The Greatest Good
Saving the Hurricane Laura-ravaged Kisatchie National Forest and its inhabitants
Did You Know?
Facts and Figures
• There are 154 national forests in the United States, and the U.S. Forest Service manages 193 million acres.
• The Calcasieu Ranger District, which includes two non-adjacent “Units” — Vernon and Evangeline — covers more than 182,000 acres. The Vernon Unit suffered the worst damage during Hurricane Laura.
Hollywood demanded devastation. The directors of the upcoming science-fiction film “65” needed to find a ravaged landscape to place their main character, an astronaut (Adam Driver) who “crash lands on a mysterious planet only to discover he’s not alone.” Then they saw Hurricane Laura ravaged Kisatchie National Forest.
Larger than the state of Louisiana, Hurricane Laura made landfall at Cameron in 2020 as a high Category 4 hurricane with 150 mph sustained winds. It reached Alexandria as a Category 2 storm and maintained hurricane status all the way to Shreveport. In Vernon Parish, Kisatchie’s southernmost district, Lisa W. Lewis, forest supervisor for Louisiana’s only national forest, remembers seeing the devastation for the first time. “It looked like a nuclear explosion,” she says. “Thinking of the effort ahead of us made me physically ill.”
Standing next to Lewis, Jim Caldwell, Kisatchie’s staff officer for Public Affairs, Recreation and Heritage, recalls what one crew member from “65” told him after witnessing the damage: “We don’t need any CGI here.”
At 604,000 acres, Kisatchie’s five, non-contiguous districts cover seven parishes. In the Calcasieu Ranger District of Vernon Parish (“We affectionately call it God’s Country,” Lewis says), Laura’s destruction was most severe. Here, 100 miles inland, Laura destroyed the forest “as though it were on the coast,” Caldwell says. “The hurricane impacted 256,000 acres on some level. Ninety thousand of those are areas of heavy damage. Of that, 20,000 acres received catastrophic damage.” Although the Forest Service salvaged and continues to sell toppled timber, Lewis estimates a $64 million loss.
In the days after the storm, Lewis and Caldwell had yet another immediate worry. Louisiana is home to one of the densest populations of the red-cockaded woodpecker, which has been on the endangered species list since 1970. Hurricane Laura destroyed trees where these woodpeckers carve cavities in pines that have been infected with red heart disease, a fungus that softens the heart of the tree. The longleaf and loblolly pines of Kisatchie, along with red heart disease, are essential for the woodpeckers, territorial birds that forage on insects and bark. Lacking options to carve new homes and build a safe habitat, the woodpeckers would be forced to roost on limbs. There, Lewis and Caldwell knew, the woodpeckers would be vulnerable to hawks and owls.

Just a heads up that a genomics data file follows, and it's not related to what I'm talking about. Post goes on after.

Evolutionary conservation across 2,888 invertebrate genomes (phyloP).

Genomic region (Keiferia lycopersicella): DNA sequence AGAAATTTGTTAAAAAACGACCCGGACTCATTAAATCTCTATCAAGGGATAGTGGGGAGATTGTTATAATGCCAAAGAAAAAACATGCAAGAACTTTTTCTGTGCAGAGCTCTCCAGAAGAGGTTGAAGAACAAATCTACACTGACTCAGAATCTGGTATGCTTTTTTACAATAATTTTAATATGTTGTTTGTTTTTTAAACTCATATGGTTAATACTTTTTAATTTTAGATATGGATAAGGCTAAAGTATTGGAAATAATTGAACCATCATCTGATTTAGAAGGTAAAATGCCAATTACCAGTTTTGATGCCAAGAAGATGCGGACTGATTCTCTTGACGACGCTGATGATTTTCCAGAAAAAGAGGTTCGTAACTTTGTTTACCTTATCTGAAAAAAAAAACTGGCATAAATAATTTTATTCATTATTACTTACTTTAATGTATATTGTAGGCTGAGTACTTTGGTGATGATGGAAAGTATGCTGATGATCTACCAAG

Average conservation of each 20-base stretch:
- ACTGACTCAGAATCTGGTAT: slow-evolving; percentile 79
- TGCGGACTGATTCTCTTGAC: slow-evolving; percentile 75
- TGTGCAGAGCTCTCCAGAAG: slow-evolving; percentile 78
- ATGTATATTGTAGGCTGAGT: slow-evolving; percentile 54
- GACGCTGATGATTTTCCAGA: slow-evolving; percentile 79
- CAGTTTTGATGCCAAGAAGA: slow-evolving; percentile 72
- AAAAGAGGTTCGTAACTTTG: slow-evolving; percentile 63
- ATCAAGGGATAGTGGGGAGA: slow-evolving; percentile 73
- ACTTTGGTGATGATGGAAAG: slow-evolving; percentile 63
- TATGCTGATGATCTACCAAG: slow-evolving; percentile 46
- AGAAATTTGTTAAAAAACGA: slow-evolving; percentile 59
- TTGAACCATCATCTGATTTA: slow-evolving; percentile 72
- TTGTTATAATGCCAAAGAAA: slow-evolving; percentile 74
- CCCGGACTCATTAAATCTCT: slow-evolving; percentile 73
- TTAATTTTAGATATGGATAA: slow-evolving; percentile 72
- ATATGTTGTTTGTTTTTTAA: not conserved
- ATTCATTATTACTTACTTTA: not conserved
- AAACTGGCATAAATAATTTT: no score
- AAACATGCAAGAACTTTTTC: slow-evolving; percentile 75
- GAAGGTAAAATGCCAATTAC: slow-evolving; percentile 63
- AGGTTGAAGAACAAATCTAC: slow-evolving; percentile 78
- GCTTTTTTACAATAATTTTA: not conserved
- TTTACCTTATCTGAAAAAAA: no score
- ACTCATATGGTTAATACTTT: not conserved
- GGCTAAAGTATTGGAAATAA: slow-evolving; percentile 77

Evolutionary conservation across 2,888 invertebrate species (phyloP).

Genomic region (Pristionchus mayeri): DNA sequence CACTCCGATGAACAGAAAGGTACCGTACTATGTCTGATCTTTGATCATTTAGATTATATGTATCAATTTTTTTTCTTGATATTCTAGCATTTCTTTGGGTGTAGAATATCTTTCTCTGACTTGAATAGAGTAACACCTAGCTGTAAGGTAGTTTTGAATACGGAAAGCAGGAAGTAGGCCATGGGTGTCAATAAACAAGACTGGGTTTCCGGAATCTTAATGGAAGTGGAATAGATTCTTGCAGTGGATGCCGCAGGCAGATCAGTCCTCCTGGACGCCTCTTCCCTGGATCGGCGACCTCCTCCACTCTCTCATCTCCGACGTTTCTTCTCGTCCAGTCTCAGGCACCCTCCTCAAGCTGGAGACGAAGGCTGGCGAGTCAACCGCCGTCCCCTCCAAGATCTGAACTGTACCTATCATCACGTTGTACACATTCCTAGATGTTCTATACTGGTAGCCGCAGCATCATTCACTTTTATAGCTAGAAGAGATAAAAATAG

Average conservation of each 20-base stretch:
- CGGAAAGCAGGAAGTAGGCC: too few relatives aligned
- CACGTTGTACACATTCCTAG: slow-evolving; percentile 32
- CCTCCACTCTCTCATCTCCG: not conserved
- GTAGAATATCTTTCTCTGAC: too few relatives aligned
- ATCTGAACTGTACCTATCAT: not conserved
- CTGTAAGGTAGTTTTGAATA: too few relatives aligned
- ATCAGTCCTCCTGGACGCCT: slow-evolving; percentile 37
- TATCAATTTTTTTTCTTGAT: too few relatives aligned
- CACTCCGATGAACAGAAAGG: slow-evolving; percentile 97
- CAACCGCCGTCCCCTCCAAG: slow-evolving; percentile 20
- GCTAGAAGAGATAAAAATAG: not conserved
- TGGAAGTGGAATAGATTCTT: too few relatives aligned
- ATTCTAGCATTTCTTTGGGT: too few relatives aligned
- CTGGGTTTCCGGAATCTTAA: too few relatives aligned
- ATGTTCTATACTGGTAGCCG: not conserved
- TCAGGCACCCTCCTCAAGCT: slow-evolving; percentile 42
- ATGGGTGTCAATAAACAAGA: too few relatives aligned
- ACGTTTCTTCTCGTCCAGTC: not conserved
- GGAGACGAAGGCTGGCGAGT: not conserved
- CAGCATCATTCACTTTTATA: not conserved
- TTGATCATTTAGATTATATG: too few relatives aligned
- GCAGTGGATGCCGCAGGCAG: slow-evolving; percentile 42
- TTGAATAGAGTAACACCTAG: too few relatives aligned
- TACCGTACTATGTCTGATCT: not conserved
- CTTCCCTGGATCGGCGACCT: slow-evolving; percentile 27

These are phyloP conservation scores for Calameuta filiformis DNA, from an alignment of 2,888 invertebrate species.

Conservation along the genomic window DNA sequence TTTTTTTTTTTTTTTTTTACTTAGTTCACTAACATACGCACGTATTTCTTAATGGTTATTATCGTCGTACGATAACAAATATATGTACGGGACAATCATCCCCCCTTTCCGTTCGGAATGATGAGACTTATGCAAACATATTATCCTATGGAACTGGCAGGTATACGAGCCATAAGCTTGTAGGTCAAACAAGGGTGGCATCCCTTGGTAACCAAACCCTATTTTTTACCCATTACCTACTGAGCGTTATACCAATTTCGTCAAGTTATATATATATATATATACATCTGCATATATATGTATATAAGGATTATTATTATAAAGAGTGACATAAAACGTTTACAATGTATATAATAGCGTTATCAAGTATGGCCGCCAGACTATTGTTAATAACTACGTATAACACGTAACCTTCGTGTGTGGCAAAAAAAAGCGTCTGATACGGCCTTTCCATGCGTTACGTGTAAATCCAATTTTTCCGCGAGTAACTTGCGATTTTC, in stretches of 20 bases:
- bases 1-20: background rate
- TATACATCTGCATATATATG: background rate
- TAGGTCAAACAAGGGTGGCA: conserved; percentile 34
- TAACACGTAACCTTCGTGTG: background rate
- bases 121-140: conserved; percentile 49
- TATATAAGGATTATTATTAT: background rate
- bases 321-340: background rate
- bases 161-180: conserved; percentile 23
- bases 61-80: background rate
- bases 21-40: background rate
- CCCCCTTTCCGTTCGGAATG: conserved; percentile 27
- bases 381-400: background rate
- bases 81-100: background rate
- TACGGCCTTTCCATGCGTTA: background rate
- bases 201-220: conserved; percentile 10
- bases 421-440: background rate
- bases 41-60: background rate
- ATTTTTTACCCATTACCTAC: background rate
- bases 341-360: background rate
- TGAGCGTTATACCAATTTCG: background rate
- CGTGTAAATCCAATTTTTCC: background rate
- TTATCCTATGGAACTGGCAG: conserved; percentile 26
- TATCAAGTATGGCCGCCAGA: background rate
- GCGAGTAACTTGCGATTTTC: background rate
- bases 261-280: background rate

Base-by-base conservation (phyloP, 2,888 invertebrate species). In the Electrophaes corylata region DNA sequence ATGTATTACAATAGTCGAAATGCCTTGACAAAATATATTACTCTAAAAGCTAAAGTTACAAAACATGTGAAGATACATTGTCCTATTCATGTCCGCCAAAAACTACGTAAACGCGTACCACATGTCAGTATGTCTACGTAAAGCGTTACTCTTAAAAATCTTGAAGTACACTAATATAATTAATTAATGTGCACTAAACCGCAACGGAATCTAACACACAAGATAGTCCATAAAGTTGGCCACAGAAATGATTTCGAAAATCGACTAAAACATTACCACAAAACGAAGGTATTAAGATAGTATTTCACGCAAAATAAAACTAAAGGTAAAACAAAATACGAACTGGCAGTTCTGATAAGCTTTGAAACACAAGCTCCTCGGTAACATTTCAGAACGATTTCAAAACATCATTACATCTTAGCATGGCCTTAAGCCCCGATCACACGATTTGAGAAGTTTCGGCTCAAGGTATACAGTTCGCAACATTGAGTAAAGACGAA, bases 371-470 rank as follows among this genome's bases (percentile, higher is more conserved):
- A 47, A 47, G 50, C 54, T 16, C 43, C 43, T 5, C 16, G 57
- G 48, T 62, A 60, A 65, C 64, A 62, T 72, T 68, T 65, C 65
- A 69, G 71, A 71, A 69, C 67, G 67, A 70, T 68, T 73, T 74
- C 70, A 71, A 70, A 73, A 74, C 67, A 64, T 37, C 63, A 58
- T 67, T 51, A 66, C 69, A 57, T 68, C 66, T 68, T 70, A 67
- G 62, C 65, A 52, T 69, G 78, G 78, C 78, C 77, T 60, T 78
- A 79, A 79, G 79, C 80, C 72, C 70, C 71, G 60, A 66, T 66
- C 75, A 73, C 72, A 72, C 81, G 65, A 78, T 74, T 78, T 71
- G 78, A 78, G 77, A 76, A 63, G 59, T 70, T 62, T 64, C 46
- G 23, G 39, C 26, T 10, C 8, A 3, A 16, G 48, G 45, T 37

Forest Service employees cut their way through the destruction and into the woodpecker sites. “Within 10 days after the storm, [they] had determined which red-cockaded woodpecker cavity trees had been blown down,” Caldwell says. The U.S. Forest Service then devised a plan, commissioning several companies to make artificial cavities, among them RAVEN Environmental Services, which makes inserts out of western red cedar. Thirty days after the hurricane, 300 artificial cavities had been placed in standing trees in the Vernon District. To date, the Forest Service has installed 400 artificial cavities.
“And it worked,” Caldwell says. In part because of these efforts, Lewis believes that the red-cockaded woodpecker may soon be reclassified from endangered to threatened. After all of the destruction and the past year of grueling work, she and Caldwell are also hopeful about the current reforestation efforts. In the 1930s, when the Civilian Conservation Corps began reforesting this area, its teams planted pines — some non-native but simply available at the time — that could thrive in wet conditions. After Hurricane Laura, what would have taken 100 years for the Forest Service to replenish as entirely native will now take a decade, two at most, before the area returns to its natural longleaf pine savanna.
As Caldwell admires a stand of healthy longleaf pines, he quotes Gifford Pinchot, the politician, conservationist, first chief of the U.S. Forest Service and “Father of Forestry”: “‘The purpose of conservation: The greatest good to the greatest number of people for the longest time.’”
Lewis nods, looking up at the needlelike leaves that can grow to 18 inches. “The work ahead remains Herculean at best,” she says, “but we’re out here every day.”
At A Glance
Kisatchie, the only national forest in Louisiana, covers 604,000 acres and runs through seven parishes, ranging from Vernon and Rapides to Webster and Claiborne.
Crowfoot violet, carnivorous pitcher plant, wild azalea
Louisiana pearlshell mussel, Rafinesque’s big-eared bat, three-toed box turtle